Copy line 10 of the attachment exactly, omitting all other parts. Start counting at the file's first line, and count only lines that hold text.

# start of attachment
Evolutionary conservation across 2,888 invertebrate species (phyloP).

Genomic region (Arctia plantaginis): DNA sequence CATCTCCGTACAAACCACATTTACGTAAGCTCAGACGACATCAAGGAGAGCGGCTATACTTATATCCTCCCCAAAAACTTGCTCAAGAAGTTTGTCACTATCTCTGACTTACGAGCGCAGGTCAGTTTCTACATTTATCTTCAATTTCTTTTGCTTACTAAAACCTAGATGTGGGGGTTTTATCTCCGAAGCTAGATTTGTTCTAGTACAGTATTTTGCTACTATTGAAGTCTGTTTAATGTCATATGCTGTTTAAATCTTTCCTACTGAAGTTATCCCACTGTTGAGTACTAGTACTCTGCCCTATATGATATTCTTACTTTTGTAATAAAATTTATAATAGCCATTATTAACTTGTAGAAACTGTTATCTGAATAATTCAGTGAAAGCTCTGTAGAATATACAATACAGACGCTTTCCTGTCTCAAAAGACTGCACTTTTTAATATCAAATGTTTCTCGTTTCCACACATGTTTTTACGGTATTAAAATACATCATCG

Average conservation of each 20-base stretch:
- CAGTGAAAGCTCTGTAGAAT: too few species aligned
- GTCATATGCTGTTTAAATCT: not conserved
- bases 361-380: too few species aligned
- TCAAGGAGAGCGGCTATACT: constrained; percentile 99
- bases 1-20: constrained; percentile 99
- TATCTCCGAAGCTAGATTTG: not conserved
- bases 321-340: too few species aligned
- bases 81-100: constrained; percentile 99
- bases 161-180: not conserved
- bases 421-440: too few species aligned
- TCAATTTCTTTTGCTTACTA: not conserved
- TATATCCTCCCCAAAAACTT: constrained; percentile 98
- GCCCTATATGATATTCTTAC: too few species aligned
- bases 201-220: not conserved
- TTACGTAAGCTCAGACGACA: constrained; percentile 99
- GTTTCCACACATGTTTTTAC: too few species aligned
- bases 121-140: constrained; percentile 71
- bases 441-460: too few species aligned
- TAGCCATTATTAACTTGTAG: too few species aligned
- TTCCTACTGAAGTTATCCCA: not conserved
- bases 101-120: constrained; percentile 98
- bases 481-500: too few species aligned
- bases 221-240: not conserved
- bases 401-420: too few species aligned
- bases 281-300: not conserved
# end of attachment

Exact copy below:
- bases 321-340: too few species aligned